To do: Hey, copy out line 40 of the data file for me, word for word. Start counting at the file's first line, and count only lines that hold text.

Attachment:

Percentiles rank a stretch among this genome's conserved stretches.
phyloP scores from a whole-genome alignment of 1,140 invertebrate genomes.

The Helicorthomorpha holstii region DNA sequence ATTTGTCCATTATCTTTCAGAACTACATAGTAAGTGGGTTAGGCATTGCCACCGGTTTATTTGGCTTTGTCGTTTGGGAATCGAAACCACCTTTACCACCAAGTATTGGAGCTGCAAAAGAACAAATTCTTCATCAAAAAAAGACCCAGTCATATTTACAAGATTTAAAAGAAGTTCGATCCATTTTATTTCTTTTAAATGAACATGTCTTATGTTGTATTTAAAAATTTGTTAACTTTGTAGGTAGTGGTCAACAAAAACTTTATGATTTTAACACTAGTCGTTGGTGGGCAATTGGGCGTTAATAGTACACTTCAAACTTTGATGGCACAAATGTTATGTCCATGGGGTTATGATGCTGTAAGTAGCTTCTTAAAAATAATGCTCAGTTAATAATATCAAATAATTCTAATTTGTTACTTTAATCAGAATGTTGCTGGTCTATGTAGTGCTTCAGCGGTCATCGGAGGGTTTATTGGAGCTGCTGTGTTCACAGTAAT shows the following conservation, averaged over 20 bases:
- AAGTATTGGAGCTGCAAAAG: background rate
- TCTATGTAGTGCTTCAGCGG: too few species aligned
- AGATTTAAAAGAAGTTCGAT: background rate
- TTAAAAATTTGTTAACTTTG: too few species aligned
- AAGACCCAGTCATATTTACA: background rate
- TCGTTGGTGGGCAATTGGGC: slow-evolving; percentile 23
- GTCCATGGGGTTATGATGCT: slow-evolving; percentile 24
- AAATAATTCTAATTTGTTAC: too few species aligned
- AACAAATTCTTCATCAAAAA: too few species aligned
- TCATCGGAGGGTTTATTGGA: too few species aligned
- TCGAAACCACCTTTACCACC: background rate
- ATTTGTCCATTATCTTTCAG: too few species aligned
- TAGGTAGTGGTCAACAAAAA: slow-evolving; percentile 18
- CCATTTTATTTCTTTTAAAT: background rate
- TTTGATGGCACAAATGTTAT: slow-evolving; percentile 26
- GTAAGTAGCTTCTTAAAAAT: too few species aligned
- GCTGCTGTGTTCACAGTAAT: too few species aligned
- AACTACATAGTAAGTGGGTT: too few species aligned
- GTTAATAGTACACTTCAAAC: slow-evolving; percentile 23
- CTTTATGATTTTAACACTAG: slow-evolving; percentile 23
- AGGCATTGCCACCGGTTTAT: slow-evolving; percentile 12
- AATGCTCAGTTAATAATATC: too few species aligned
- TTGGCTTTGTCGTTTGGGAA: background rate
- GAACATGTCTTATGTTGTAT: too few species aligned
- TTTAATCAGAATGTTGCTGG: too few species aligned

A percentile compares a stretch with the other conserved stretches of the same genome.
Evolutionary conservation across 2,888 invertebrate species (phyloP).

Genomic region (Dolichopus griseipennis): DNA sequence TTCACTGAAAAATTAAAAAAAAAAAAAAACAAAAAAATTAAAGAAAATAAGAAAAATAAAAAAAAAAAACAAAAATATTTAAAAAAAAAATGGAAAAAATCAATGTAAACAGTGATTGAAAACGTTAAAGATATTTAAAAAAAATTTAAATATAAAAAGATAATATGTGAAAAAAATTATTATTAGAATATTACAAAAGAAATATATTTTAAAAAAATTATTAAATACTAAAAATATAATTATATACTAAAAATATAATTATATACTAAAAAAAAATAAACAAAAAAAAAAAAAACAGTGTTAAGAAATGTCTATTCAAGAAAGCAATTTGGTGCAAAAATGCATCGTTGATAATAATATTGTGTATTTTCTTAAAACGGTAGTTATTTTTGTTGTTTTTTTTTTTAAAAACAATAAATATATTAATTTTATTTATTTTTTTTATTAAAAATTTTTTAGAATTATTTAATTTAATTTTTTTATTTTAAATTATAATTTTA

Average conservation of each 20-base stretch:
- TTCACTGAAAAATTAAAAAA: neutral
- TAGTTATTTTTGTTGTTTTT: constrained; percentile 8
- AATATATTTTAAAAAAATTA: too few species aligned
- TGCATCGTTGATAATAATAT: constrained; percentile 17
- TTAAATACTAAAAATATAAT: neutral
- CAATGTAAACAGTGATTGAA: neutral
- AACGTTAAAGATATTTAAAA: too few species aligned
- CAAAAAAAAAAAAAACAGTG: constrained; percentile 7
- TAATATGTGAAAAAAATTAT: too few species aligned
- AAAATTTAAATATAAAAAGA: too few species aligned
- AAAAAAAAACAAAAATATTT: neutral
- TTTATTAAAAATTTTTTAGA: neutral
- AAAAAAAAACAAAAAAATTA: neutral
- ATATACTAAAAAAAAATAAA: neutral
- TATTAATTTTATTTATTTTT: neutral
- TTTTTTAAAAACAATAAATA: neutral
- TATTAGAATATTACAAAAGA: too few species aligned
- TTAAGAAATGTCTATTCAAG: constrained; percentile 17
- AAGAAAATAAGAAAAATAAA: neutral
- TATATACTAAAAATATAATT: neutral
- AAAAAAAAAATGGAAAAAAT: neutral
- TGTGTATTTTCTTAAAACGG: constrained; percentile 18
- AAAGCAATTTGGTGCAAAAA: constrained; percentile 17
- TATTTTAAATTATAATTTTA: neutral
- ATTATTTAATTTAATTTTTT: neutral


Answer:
- CAAAAAAAAAAAAAACAGTG: constrained; percentile 7